German court closes loophole that put government health website first in Google search results 

German court closes loophole that put government health website first in Google search results 

A loophole used by the German authorities and Google to put a government health website ahead of others in search results represented unfair competition and threatened freedom of the press, a Munich court has ruled.

Last November, the German Health Ministry and Google joined forces in an attempt to steer German-language searches on the top 160 most common diseases to a government-funded website. The aim was for people to access verified information on those illnesses from a single source, with Health Minister Jens Spahn insisting that the coronavirus pandemic had highlighted the importance of such a move “as if through a magnifying glass.”    

The goal of making “the central port of call for reliable health information on the [German] internet” was achieved without manipulating search algorithms. Instead, the website simply popped up in one of Google’s so-called ‘Knowledge Panels,’ which are located above other results. The IT giant has been using the same practice widely in other regions, displaying data from local health agencies or the World Health Organization (WHO).

On Wednesday, however, a state court in Munich ruled that private providers of health information were being put at an unfair disadvantage.

Indeed, the Google-government collaboration had proven to be a major success, with the shortcut swiftly putting the state-funded portal ahead of private outlets, leading the Burda Group, which operates one of the most popular German-language health websites,, to file the unfair competition lawsuit.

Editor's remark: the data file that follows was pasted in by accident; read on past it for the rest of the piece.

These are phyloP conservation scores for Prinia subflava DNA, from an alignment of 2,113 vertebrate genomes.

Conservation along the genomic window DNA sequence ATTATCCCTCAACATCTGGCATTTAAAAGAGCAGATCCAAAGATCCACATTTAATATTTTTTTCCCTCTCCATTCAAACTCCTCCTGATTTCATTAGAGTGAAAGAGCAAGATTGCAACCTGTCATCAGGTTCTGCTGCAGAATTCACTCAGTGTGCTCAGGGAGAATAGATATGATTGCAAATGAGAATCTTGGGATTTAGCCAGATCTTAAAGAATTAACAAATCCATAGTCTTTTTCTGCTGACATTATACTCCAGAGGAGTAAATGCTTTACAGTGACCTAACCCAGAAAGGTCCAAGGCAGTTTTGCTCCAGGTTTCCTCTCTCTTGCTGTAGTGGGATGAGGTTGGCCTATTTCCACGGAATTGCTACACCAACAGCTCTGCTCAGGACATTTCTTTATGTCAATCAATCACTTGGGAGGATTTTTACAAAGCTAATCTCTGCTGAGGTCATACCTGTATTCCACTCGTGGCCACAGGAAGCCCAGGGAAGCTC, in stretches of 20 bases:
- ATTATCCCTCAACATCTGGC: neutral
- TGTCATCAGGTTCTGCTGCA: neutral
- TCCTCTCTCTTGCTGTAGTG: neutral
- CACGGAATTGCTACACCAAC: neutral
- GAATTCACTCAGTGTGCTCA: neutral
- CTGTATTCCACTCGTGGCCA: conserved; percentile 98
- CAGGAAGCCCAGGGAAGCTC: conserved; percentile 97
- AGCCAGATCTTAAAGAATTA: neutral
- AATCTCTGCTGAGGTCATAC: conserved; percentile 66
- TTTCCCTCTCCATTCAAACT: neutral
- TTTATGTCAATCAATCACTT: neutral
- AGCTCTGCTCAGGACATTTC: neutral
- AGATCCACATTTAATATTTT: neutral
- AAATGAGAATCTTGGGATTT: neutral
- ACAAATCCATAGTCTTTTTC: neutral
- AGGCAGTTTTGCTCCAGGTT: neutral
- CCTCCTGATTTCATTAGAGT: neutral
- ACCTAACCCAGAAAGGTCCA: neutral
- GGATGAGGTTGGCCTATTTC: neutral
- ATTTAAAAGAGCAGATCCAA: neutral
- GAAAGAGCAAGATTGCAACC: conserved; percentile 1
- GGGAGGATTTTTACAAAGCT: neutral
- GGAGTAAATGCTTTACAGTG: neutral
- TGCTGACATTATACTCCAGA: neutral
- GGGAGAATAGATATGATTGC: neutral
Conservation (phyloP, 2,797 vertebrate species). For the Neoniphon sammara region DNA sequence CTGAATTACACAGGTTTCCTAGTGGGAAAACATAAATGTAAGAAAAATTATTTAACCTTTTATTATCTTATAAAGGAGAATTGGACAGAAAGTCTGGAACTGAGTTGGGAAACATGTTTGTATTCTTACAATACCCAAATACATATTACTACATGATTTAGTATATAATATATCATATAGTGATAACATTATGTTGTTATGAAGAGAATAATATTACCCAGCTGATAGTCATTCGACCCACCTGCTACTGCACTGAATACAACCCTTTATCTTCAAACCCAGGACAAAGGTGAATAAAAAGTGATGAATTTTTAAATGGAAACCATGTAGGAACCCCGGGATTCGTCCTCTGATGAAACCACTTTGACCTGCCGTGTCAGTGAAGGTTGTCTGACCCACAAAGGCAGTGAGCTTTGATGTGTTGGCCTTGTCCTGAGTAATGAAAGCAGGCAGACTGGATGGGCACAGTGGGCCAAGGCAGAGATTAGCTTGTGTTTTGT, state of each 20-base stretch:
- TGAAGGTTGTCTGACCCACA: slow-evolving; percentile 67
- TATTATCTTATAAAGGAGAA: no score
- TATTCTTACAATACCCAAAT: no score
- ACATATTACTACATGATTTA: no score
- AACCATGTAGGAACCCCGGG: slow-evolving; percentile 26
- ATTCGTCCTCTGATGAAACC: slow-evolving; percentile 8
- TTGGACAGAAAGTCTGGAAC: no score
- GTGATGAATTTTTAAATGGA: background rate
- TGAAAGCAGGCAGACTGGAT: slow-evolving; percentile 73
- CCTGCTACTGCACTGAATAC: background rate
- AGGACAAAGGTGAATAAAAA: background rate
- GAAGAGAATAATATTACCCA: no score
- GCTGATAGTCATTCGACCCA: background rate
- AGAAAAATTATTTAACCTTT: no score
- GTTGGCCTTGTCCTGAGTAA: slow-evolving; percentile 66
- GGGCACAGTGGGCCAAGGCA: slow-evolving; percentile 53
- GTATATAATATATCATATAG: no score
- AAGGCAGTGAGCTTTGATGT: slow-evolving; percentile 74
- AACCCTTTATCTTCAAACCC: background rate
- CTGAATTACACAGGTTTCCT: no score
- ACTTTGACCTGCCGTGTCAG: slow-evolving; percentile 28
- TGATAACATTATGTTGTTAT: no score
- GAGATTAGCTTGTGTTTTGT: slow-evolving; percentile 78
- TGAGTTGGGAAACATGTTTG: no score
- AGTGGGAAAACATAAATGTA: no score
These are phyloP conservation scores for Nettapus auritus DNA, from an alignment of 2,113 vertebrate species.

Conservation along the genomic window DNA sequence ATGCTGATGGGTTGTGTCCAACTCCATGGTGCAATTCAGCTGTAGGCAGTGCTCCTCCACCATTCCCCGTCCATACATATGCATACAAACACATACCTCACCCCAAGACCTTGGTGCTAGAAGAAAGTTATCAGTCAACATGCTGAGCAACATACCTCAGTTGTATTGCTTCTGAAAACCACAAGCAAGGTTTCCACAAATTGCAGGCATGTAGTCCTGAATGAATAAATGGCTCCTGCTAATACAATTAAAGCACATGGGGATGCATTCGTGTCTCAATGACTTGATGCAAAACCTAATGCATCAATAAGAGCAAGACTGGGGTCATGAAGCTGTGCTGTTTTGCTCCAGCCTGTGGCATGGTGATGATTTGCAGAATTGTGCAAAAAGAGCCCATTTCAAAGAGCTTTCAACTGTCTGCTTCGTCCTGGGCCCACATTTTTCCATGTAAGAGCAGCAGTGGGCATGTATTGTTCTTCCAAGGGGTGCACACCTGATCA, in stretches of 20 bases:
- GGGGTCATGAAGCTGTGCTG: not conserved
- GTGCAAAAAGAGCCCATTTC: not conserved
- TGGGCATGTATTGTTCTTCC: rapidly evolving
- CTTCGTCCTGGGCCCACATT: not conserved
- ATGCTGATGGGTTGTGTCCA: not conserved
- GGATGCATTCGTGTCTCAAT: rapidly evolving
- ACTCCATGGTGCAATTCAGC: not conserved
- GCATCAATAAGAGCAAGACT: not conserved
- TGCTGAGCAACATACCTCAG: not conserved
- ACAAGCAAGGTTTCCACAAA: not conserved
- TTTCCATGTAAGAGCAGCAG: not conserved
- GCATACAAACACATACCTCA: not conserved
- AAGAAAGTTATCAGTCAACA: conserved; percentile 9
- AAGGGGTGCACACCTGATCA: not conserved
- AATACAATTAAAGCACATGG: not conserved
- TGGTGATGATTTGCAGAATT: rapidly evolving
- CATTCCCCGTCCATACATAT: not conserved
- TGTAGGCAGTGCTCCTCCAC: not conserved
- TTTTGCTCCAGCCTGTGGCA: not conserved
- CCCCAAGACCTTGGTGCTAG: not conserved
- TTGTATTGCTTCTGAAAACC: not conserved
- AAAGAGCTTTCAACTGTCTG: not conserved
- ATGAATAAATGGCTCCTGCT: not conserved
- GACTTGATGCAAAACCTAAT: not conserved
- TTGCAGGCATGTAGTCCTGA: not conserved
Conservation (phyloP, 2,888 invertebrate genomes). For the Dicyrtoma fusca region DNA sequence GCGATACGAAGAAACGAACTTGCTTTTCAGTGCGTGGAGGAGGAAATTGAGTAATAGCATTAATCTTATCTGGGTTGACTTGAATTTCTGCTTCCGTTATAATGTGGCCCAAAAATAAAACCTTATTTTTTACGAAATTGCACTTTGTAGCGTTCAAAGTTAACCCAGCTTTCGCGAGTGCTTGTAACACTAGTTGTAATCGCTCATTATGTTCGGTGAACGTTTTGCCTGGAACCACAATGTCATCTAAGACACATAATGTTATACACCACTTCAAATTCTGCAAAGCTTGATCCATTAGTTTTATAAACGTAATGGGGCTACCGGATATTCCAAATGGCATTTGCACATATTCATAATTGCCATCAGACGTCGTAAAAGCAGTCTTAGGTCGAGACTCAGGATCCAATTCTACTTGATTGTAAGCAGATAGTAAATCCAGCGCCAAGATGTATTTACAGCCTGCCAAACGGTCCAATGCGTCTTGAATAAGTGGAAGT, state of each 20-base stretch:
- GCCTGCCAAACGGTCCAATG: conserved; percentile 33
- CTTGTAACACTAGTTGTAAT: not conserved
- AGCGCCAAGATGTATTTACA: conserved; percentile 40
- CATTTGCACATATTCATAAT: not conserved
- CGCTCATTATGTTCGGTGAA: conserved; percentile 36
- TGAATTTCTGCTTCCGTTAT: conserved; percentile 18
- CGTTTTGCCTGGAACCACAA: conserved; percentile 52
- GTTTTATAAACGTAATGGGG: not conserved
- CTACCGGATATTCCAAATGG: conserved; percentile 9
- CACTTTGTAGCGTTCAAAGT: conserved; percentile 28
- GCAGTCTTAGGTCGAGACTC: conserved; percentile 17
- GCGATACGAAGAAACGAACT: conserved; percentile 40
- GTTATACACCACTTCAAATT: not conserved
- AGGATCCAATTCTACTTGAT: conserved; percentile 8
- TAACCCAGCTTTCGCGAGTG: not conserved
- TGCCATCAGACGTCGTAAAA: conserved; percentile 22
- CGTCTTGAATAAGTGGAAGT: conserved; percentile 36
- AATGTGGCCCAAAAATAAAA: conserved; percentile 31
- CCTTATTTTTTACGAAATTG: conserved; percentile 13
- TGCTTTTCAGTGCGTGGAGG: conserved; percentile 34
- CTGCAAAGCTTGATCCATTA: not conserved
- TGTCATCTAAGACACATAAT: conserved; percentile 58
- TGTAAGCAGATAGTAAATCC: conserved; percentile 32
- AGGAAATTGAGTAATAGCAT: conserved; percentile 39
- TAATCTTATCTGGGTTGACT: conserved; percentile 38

The company complained that its website lost up to 30 percent of its hits in recent months, leading advertisers to turn away. 

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In her ruling, Judge Gesa Lutz said the appearance of the government website in a Google ‘Knowledge Panel’ exposed other websites to financial risks and threatened “a reduction in freedom of the press and of opinion.”

The court temporarily prohibited such cooperation between Google and German authorities, saying it violated antitrust laws.

The decision by the Munich court “puts a stop to the capriciousness of that digital platform [Google] deciding what information and what opinions citizens can see,” Stephan Scherzer, the managing director of the Association of German Magazine Publishers (VDZ), told DW.

The Health Ministry said that it “took note of the ruling” and promised to review it before deciding its next steps. Google also reacted to the news, saying that it was “disappointed” that the judge “prohibited the inclusion of factual and scientifically sound information” in its searches.

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The ban did not affect the operation of or the information offered by the government’s health website in any way. However, finding it will now require a little more effort.

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